If you’re reading this article, then you probably already know that noise measurement is complex and those complexities multiply for long-term, continuous noise monitoring, which by its very nature is unattended. With nobody there to see what is actually happening, can you be sure the measurement is valid? The locations of noise monitoring devices can affect measurement validity enormously and measurement standards give general guidance but careful consideration to monitoring locations is essential in each situation. Monitoring at the boundary is standard practice – careful monitoring location selection generally gives a source noise level significantly above the background for assessment purposes. Compliance thresholds are then determined taking into account the projected noise in the local community. Whilst this gives a good measurement position, it may result in a conservative threshold that may penalise the business. Alternatively, a more relaxed threshold could create a greater impact in the community than was anticipated.
You might not have the luxury of being able to choose ideal monitoring locations. In some situations the noise is contaminated with noise from other sources such as other industry, road/rail traffic or indeed the very communities that triggered the need for a monitoring system in the first place. As the monitoring is unattended you might not know the source of the noise. We are now seeing sophisticated acoustic recognition and directional noise monitoring devices in the market which adequately tackle this aspect – but unless you can afford the increased investment in technology, your operator will be left looking at strange noise measurements and listening to sampled audio signals to determine the source – a laborious and time-consuming exercise.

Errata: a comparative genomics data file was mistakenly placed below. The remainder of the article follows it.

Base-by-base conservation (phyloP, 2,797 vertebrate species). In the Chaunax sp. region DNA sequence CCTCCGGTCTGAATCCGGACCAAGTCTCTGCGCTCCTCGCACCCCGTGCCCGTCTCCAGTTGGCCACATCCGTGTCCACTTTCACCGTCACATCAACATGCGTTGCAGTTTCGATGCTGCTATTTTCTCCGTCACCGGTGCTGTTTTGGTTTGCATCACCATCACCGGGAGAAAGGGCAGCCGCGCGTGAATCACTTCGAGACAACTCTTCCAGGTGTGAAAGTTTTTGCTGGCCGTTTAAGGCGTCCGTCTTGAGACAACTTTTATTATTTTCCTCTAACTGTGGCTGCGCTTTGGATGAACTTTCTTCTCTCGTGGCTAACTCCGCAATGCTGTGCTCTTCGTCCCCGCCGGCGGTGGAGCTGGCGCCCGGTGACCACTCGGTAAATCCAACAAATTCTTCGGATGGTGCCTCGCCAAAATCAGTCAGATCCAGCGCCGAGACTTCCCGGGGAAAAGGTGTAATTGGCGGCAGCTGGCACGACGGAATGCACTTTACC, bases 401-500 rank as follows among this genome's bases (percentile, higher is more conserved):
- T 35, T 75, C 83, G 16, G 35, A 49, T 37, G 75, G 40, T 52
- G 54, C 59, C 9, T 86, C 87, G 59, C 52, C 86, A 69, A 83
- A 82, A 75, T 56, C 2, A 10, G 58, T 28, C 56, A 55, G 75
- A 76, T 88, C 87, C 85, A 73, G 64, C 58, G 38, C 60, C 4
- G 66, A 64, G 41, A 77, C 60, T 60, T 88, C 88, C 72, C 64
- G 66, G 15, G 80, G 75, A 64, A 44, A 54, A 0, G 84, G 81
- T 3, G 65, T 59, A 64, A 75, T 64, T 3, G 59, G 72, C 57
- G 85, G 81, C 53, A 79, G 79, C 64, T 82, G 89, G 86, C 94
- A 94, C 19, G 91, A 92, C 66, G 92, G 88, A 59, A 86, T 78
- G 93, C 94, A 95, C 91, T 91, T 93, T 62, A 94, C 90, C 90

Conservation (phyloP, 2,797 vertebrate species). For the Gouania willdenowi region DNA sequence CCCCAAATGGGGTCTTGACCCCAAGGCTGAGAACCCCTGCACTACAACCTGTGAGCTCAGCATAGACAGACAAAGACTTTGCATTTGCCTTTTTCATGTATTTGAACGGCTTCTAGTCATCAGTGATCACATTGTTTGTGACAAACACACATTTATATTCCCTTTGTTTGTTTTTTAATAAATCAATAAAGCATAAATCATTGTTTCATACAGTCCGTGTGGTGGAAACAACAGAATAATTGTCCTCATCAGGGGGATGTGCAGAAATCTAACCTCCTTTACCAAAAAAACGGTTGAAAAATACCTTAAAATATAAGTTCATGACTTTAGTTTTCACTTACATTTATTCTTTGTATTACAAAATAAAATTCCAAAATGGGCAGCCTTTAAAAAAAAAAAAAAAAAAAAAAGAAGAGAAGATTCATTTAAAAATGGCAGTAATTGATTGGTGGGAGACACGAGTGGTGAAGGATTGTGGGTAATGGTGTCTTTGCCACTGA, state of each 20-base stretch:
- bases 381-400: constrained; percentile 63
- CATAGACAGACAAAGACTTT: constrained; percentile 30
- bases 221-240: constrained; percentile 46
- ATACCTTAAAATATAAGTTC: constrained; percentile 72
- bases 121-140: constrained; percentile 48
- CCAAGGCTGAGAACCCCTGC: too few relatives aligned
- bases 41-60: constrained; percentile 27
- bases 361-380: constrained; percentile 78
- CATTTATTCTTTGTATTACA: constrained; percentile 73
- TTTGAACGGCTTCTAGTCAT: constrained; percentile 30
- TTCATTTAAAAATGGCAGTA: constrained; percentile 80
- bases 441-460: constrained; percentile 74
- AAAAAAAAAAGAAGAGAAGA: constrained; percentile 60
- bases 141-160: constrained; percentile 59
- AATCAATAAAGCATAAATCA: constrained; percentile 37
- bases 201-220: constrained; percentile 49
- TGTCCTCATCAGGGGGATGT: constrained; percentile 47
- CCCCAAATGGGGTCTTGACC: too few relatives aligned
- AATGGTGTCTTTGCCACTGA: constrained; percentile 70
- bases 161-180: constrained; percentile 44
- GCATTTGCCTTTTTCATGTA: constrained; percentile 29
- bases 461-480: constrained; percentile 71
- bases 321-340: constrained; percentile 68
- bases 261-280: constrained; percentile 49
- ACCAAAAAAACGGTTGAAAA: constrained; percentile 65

As if those issues were not enough, we are dealing with a dynamic environment that can significantly change with weather conditions. Technology can help here with simultaneous weather measurement, and levels recorded during high wind speeds can be automatically discarded as wind-induced noise levels at the microphone affect the measurement. Other weather conditions, such as heavy rain on tin roofs, can cause erroneous measurements. In quiet areas, even the dawn chorus from birds in nearby trees can create significant noise levels.
Buyers are probably most aware of technology issues in long-term noise monitoring. Modern day outdoor noise monitoring terminals are very robust, but failures do happen and provision is usually made to repair or replace them under an ongoing support contract with the supplier. What isn’t generally understood though is that these services cover noise instrumentation only and not the power and communication lines running to it – responsibility for these remains with the industry. These days, reliability has improved but because these locations are remote and are not considered core to the business, operation can be intermittent. Resolution has to be driven by the system operator and this can be frustrating and time consuming – leading to gaps in data collection and a risk that issues of importance to compliance
Financial considerations receive the most scrutiny because they are the easiest to understand and most tangible issue. Procurement of a noise monitoring system can be anything up to several hundred thousand dollars and represents a significant investment for any business. Despite what some people think, there are ongoing costs associated with a monitoring regime in terms of instrumentation support and calibration, power, communications and as discussed above, operator costs. If you intend to do it properly, all these add up to a significant financial burden with no clear return on investment – but if the implication of non-compliance is that the operation of the business is curtailed, then there is a clear need to invest in a quality solution.